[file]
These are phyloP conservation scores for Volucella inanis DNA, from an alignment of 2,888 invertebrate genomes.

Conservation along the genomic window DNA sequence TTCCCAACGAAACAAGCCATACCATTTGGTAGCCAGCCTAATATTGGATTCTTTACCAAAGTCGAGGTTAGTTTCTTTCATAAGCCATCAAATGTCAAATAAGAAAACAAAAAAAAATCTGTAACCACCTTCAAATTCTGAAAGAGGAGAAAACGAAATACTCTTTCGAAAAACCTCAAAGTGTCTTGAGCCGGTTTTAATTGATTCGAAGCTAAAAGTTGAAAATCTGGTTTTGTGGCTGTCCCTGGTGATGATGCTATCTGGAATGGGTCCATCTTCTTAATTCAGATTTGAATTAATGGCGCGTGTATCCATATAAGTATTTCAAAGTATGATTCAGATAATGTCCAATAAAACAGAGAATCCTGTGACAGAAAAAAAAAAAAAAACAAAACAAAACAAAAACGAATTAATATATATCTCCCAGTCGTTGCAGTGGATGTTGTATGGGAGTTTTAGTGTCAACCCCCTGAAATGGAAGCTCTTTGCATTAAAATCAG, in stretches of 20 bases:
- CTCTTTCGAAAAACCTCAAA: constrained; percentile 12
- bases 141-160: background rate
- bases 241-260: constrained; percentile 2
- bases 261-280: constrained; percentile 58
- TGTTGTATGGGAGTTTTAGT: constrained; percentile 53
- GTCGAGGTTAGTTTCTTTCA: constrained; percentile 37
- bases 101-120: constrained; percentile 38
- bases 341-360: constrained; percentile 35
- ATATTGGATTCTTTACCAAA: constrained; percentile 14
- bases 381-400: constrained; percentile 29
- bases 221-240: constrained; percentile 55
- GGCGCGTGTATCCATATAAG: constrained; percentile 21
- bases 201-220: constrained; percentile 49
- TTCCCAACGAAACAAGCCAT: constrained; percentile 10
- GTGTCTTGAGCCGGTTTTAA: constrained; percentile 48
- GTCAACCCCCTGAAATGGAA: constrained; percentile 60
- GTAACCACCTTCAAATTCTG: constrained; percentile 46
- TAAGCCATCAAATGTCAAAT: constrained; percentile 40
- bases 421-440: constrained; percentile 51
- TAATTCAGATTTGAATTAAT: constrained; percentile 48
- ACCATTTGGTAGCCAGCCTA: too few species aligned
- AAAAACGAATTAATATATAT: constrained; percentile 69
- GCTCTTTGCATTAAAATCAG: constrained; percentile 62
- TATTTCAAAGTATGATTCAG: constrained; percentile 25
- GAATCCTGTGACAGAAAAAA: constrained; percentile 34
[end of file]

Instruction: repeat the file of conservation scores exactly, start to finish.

These are phyloP conservation scores for Volucella inanis DNA, from an alignment of 2,888 invertebrate genomes.

Conservation along the genomic window DNA sequence TTCCCAACGAAACAAGCCATACCATTTGGTAGCCAGCCTAATATTGGATTCTTTACCAAAGTCGAGGTTAGTTTCTTTCATAAGCCATCAAATGTCAAATAAGAAAACAAAAAAAAATCTGTAACCACCTTCAAATTCTGAAAGAGGAGAAAACGAAATACTCTTTCGAAAAACCTCAAAGTGTCTTGAGCCGGTTTTAATTGATTCGAAGCTAAAAGTTGAAAATCTGGTTTTGTGGCTGTCCCTGGTGATGATGCTATCTGGAATGGGTCCATCTTCTTAATTCAGATTTGAATTAATGGCGCGTGTATCCATATAAGTATTTCAAAGTATGATTCAGATAATGTCCAATAAAACAGAGAATCCTGTGACAGAAAAAAAAAAAAAAACAAAACAAAACAAAAACGAATTAATATATATCTCCCAGTCGTTGCAGTGGATGTTGTATGGGAGTTTTAGTGTCAACCCCCTGAAATGGAAGCTCTTTGCATTAAAATCAG, in stretches of 20 bases:
- CTCTTTCGAAAAACCTCAAA: constrained; percentile 12
- bases 141-160: background rate
- bases 241-260: constrained; percentile 2
- bases 261-280: constrained; percentile 58
- TGTTGTATGGGAGTTTTAGT: constrained; percentile 53
- GTCGAGGTTAGTTTCTTTCA: constrained; percentile 37
- bases 101-120: constrained; percentile 38
- bases 341-360: constrained; percentile 35
- ATATTGGATTCTTTACCAAA: constrained; percentile 14
- bases 381-400: constrained; percentile 29
- bases 221-240: constrained; percentile 55
- GGCGCGTGTATCCATATAAG: constrained; percentile 21
- bases 201-220: constrained; percentile 49
- TTCCCAACGAAACAAGCCAT: constrained; percentile 10
- GTGTCTTGAGCCGGTTTTAA: constrained; percentile 48
- GTCAACCCCCTGAAATGGAA: constrained; percentile 60
- GTAACCACCTTCAAATTCTG: constrained; percentile 46
- TAAGCCATCAAATGTCAAAT: constrained; percentile 40
- bases 421-440: constrained; percentile 51
- TAATTCAGATTTGAATTAAT: constrained; percentile 48
- ACCATTTGGTAGCCAGCCTA: too few species aligned
- AAAAACGAATTAATATATAT: constrained; percentile 69
- GCTCTTTGCATTAAAATCAG: constrained; percentile 62
- TATTTCAAAGTATGATTCAG: constrained; percentile 25
- GAATCCTGTGACAGAAAAAA: constrained; percentile 34